“The best way for Canadians to help is to remember and amplify. The Iranian government wants the world to forget what it has done.”
On September 16, Mahsa Amini, 22, died in police custody after being detained by Iran’s morality police. She was accused of violating a modesty law that requires women to dress modestly and wear a headscarf. Hours after her death, anti-government protests began in Tehran and spread to more than 50 cities in Iran, with some women cutting their hair and burning their scarves in solidarity. Amini’s death has resulted in an outpouring of support around the world: last weekend, protests broke out in several European and Canadian cities. Kaveh Shahrooz, an Iranian lawyer and human rights activist, helped organize a protest in Richmond Hill, Ontario. Shahrooz spoke with Maclean’s about what this historic moment means for Iran and those living in the diaspora.
I was born in Iran and lived there until I was 10 years old. As a child, my family would take me to see various prisons and tell me about the political prisoners who were there. We had a personal connection with them: my uncle was executed along with thousands of other political prisoners during the mass executions in Iran in 1988. Eventually, we moved to Canada in 1990.
While I was in law school, I decided to write my thesis on the 1988 executions, as there wasn’t much documentation about it at the time. It was a difficult choice: either publish my thesis and never visit Iran again, or let the injustices of the regime fade away. I published it and since then I have been working on human rights. I still have a lot of family in Iran and I can’t visit them anymore because of my activism, but I have done this for them and many others who want to see Iran become a better place.
day 17 #IranProtests2022 turned #Iran2022Revolution
That is #Isfahan University of Technology.
“Freedom, freedom, freedom.”
The university follows the model @SharifUni & founded in 1974
Nationwide protests on campuses today after attack https://t.co/chtj0Ld00G pic.twitter.com/eyT7CNM3UP
— Samira Mohyeddin سمیرا (@SMohyeddin) October 3, 2022
Along with other Iranian-Canadian activists, I helped organize a protest for Mahsa Amini on Richmond Hill on October 1. We thought a few hundred people would show up. The police told us that they estimated that more than 50,000 people marched that day.
I have worked in human rights for over 20 years and sometimes it can feel like slow work. Seeing so many people that day I felt like things were changing and it kind of paid dividends. I felt very honored to be able to share that moment of optimism with my children. Being with them at the protest felt like a full circle moment: I showed them what activism and resistance looks like in the same way that my family showed me what it meant when I was a child.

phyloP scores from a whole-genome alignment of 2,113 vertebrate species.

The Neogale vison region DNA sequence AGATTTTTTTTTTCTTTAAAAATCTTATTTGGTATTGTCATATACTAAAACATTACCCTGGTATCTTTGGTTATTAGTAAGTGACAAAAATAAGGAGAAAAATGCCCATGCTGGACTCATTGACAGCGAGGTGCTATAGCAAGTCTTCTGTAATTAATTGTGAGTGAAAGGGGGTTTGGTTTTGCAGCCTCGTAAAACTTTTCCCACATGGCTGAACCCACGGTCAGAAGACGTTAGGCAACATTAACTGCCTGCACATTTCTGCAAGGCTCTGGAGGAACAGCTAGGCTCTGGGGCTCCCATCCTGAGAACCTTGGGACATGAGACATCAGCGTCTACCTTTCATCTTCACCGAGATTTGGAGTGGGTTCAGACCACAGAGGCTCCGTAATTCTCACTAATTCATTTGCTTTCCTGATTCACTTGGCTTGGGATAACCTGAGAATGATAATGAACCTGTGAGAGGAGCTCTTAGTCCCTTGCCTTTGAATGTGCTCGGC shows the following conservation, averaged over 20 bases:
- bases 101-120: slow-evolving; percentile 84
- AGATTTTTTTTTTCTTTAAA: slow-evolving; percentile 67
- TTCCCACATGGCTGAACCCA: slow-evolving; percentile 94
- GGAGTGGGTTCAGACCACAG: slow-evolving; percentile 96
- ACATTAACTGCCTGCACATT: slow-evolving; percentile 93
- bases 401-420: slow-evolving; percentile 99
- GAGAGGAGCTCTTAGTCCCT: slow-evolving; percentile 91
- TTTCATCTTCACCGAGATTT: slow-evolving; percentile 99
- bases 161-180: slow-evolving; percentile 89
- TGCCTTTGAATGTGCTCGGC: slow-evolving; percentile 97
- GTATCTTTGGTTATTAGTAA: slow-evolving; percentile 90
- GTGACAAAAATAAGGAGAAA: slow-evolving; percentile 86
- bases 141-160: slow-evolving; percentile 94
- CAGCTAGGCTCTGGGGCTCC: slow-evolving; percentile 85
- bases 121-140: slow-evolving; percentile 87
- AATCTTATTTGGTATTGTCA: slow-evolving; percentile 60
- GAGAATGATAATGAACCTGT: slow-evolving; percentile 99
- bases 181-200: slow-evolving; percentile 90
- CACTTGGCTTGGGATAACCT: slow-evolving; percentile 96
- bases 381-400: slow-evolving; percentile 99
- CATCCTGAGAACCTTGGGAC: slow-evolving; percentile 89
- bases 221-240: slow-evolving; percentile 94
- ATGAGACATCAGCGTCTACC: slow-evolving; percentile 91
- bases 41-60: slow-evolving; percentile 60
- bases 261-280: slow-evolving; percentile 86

Below is my son.
Ever since I was your age and stood with my mother outside Gohardasht prison to see my uncle, I have dreamed of a day when thousands would fight against this regime.
Thank you, Richmond Hill, for making that dream come true. Victory is near.
♥️#زن_زندگی_آزادی #مهسا_امینی pic.twitter.com/HZsW5RubNT
— Kaveh Shahrooz کاوه شهروز (@kshahrooz) October 2, 2022
I hugged so many people that day, like we expressed sadness and pain for what had happened, while also telling ourselves that we deserved better.
Among the many posters seen at the march were some memorable ones that also appeared at other marches around the world. People carried a version of Iran’s flag before it changed in the 1979 Revolution, indicating a desire to reconnect and return to the culture that the diaspora cherishes. Others carried signs with the phrase “Woman, Life, Liberty”— is a phrase that rejects the Islamic Republic in its entirety, an antithesis to the death, oppression and patriarchy that exists in Iran today. Another interesting thing that I saw on the signs were the names of various institutions that are part of the so-called “Iran Lobby”: entities and people that support and have ties to the current regime. These signs told people not to support them.
We knew that having high-profile leaders at the protest would bring more awareness to the cause. The president of the Ukrainian-Canadian Congress attended and we also invited the leaders of the PC, Liberal and NDP parties. Jagmeet Singh acknowledged our invitation, but attended a similar rally in Vancouver while pierre polièvre He accepted our invitation and personally attended the march. Prime Minister Trudeau and Foreign Minister Mélanie Joly did not accept our invitation.
His response is similar to the Canadian government’s general response to the Iranian regime: inadequate. Any action they have taken so far, whether it is labeling the Islamic Revolutionary Guard Corps as a terrorist organization or sanctioning officials and members of the morality police, has not been good enough. Politicians will vote on motions and pay lip service, but are slow to act. It makes us feel that our life is worth a little less.
The best way for Canadians to help is to remember and amplify. The Iranian government wants the world to forget what it has done. We need to make sure this story stays in the public consciousness so that it motivates people, and their governments, to act.”
— As June Findlay was told